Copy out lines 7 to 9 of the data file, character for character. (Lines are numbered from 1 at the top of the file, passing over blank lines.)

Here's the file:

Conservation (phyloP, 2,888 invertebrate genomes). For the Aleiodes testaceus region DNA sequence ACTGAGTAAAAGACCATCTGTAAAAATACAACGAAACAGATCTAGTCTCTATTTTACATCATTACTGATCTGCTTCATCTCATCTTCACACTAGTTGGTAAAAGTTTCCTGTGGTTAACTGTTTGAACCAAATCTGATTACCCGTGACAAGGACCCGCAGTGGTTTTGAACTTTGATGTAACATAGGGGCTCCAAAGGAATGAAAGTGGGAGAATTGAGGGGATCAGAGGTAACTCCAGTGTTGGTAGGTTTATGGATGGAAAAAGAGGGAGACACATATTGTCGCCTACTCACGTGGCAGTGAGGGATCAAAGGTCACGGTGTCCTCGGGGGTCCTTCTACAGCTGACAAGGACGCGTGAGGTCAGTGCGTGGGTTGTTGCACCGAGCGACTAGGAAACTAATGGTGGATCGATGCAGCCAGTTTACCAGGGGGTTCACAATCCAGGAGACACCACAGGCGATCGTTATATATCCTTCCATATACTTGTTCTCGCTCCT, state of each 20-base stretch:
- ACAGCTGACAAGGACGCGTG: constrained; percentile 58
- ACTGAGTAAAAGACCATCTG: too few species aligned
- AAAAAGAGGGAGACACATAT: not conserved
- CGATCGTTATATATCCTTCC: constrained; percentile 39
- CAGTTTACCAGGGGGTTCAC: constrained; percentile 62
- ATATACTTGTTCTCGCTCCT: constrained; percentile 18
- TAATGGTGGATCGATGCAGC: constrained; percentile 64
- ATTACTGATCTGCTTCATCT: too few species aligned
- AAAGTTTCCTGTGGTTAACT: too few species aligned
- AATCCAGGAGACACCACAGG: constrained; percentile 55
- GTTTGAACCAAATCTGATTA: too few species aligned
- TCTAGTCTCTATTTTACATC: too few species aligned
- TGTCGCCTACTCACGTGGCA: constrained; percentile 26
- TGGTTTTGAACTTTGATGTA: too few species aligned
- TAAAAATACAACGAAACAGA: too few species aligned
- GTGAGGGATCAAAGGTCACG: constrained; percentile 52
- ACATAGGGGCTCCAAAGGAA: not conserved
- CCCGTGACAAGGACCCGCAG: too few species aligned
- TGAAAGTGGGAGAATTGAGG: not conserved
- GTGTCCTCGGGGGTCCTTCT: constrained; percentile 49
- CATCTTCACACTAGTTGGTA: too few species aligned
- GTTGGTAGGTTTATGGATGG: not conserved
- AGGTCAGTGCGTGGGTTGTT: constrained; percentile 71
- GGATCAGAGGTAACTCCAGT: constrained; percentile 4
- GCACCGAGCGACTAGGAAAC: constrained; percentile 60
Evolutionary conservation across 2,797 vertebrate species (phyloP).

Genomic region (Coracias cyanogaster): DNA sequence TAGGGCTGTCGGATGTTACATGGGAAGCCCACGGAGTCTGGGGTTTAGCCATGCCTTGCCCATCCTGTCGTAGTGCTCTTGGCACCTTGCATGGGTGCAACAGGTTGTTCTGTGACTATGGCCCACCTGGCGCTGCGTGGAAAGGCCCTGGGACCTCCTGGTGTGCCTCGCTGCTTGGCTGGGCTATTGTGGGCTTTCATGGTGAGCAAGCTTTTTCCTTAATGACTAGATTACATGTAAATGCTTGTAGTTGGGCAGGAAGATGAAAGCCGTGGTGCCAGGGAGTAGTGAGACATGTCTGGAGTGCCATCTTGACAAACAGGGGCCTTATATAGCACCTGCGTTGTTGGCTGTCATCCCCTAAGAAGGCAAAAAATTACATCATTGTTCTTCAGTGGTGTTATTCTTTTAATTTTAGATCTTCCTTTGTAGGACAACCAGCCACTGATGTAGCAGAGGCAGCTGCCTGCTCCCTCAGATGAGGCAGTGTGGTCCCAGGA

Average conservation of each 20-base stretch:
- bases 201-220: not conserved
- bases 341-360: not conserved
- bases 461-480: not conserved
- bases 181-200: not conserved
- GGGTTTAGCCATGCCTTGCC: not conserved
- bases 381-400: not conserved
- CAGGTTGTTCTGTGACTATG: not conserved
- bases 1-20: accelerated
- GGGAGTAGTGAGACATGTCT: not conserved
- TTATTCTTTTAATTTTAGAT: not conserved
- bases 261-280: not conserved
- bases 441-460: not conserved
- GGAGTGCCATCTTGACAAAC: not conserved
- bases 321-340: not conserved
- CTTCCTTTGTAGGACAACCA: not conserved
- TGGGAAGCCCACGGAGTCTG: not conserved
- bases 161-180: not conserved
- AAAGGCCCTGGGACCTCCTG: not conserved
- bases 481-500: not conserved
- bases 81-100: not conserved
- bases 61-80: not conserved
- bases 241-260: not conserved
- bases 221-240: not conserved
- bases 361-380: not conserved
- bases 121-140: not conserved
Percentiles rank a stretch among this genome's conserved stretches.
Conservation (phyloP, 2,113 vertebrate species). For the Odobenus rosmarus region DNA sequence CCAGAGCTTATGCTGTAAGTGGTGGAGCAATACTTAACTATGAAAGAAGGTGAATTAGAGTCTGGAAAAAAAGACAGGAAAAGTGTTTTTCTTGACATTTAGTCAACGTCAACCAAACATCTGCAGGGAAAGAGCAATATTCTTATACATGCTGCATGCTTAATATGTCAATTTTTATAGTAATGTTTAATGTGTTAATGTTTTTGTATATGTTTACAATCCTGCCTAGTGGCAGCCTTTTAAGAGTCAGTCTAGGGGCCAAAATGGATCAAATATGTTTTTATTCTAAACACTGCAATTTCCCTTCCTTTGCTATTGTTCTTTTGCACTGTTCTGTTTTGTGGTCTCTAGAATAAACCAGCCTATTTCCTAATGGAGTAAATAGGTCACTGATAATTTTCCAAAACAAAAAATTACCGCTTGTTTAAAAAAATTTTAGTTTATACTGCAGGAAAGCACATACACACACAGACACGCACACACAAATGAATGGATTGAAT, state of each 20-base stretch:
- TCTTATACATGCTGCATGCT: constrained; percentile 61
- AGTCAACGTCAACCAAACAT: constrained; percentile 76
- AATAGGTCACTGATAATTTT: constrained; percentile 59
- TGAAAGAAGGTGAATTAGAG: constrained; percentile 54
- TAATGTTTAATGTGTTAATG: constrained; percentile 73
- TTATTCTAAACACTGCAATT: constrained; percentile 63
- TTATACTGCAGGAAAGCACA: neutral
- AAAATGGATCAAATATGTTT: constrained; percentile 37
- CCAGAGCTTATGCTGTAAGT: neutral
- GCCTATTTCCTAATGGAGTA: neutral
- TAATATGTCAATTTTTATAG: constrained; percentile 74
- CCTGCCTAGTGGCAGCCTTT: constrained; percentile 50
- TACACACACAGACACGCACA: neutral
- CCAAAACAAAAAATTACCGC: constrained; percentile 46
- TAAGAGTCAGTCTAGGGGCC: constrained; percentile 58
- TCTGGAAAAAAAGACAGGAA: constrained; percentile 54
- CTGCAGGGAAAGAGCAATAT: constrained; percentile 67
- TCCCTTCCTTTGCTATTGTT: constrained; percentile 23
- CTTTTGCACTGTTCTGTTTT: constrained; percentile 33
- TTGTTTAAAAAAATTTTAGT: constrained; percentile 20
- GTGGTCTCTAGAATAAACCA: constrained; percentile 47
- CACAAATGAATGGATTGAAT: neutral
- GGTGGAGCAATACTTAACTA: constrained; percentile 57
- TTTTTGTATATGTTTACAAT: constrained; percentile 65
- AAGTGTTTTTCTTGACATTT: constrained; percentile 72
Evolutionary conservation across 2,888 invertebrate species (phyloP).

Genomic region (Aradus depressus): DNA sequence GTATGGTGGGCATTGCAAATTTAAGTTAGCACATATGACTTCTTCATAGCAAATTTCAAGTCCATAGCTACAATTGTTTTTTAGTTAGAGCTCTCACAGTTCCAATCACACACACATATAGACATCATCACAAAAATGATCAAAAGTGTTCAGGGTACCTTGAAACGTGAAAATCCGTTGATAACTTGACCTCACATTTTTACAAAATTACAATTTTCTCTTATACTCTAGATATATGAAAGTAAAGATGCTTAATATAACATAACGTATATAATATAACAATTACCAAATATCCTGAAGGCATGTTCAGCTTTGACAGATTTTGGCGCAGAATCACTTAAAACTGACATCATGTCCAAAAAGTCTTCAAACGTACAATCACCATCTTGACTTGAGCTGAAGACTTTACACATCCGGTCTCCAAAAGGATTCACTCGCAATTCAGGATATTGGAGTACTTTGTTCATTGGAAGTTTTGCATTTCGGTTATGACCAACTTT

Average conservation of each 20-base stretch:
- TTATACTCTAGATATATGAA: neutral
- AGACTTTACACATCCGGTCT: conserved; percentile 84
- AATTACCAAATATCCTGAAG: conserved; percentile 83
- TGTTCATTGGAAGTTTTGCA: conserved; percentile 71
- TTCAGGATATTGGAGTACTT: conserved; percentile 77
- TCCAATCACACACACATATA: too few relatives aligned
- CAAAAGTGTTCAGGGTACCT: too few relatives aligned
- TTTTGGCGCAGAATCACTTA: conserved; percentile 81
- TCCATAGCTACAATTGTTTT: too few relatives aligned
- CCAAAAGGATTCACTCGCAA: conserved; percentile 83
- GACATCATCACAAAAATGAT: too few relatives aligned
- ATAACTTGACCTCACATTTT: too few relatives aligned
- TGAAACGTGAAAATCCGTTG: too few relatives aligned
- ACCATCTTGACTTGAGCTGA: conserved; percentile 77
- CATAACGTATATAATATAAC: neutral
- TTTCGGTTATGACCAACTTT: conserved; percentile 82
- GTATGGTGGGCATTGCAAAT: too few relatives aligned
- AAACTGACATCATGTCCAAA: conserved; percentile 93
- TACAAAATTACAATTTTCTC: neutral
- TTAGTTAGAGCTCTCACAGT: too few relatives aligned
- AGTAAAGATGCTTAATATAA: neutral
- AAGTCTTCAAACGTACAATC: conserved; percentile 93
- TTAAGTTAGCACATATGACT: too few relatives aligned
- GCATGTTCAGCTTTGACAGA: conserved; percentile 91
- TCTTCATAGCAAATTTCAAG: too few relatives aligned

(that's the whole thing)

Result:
- ATATACTTGTTCTCGCTCCT: constrained; percentile 18
- TAATGGTGGATCGATGCAGC: constrained; percentile 64
- ATTACTGATCTGCTTCATCT: too few species aligned